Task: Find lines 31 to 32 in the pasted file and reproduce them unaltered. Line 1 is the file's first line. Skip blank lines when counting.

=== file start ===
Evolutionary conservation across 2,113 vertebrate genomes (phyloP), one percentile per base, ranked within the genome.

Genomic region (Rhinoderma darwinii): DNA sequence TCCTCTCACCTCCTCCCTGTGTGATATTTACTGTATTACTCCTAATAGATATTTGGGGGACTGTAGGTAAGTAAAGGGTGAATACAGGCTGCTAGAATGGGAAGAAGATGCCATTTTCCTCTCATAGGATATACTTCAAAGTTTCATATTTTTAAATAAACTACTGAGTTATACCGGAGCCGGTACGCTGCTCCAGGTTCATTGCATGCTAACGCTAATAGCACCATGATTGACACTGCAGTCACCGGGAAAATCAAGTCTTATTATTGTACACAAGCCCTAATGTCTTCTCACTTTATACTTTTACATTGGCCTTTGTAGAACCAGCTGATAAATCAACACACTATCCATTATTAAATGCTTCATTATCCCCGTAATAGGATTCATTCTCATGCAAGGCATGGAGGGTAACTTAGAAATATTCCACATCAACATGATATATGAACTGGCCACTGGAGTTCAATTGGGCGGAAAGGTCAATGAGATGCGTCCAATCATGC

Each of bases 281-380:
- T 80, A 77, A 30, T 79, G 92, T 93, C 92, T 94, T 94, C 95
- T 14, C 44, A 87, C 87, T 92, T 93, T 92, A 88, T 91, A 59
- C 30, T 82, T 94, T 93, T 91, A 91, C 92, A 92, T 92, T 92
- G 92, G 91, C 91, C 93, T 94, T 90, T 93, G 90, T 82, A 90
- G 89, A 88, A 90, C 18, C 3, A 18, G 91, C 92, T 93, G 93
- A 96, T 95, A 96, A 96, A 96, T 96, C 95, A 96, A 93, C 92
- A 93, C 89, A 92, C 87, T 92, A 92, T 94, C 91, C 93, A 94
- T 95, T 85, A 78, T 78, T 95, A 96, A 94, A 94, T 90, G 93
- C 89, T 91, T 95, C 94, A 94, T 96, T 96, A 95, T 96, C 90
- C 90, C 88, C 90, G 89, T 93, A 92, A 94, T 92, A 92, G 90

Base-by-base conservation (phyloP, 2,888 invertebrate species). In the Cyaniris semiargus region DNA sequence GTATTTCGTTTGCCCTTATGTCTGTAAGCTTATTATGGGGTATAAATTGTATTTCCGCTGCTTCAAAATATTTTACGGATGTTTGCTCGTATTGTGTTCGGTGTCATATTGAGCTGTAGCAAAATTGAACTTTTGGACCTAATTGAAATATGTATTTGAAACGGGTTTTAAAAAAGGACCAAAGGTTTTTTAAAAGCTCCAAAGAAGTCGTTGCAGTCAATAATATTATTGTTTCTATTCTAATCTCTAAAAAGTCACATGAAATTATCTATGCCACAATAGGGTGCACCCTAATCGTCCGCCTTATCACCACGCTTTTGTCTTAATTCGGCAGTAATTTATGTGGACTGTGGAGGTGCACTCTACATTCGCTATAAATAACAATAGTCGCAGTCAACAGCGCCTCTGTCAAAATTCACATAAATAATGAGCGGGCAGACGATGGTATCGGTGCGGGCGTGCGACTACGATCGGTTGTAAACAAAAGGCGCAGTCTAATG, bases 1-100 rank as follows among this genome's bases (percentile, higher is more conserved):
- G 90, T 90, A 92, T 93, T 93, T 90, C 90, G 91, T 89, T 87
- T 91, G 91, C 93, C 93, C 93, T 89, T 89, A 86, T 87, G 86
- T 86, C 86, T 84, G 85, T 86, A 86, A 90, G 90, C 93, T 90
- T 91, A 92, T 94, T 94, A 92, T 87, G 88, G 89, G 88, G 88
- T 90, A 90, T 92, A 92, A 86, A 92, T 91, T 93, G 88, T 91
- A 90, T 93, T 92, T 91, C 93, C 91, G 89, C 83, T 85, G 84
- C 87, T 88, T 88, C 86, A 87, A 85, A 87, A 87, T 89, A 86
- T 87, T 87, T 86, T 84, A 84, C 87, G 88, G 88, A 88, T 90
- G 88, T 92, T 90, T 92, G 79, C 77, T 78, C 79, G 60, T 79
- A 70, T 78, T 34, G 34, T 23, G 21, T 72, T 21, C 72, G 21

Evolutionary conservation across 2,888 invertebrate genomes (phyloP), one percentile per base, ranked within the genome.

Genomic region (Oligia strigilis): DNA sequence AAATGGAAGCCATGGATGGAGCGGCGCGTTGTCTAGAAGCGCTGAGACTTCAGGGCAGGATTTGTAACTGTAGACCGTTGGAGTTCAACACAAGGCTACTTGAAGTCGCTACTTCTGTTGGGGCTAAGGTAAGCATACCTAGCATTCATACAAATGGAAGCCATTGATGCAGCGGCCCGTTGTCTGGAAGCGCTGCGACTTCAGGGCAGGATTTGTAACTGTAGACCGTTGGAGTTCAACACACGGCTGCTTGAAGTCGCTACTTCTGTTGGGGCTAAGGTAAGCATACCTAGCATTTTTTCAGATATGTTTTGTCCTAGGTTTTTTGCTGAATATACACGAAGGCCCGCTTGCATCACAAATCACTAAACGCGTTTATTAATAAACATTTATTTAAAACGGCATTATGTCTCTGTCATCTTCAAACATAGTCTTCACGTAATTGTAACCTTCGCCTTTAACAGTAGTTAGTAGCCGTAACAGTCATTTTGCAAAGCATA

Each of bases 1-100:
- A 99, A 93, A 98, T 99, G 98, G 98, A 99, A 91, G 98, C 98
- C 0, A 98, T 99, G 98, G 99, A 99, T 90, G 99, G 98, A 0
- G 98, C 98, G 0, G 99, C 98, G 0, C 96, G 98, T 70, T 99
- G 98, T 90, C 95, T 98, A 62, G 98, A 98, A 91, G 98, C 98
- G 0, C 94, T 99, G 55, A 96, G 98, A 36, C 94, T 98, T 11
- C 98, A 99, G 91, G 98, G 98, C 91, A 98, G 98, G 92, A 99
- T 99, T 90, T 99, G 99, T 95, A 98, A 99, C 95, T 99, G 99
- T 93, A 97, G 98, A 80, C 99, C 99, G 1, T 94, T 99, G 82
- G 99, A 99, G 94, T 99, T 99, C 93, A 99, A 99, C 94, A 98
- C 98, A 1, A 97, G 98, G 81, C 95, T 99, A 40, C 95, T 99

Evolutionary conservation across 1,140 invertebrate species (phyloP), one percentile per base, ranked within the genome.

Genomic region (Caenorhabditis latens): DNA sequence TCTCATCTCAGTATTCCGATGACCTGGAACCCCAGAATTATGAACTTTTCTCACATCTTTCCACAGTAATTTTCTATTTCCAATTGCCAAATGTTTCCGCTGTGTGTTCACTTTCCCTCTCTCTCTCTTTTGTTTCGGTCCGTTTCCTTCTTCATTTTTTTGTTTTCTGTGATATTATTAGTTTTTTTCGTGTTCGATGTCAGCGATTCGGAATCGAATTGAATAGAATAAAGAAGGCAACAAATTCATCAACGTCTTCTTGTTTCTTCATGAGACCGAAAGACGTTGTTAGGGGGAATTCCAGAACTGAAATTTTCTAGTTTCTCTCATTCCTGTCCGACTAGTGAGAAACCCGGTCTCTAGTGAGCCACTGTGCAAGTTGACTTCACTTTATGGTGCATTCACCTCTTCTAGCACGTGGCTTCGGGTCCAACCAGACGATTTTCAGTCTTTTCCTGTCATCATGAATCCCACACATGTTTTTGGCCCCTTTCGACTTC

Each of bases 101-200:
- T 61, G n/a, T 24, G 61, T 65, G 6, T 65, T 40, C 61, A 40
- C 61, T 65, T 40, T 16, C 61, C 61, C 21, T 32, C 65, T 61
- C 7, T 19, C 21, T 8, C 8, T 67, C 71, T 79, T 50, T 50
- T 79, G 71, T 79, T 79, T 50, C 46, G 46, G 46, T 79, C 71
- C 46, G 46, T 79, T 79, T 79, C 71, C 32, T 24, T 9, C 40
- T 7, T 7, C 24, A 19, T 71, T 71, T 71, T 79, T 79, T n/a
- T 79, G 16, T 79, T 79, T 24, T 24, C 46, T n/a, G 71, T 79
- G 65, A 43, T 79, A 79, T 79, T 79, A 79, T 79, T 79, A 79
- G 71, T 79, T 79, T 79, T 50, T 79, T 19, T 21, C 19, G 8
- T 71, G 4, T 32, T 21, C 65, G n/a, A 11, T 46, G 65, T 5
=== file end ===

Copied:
- G 98, T 90, C 95, T 98, A 62, G 98, A 98, A 91, G 98, C 98
- G 0, C 94, T 99, G 55, A 96, G 98, A 36, C 94, T 98, T 11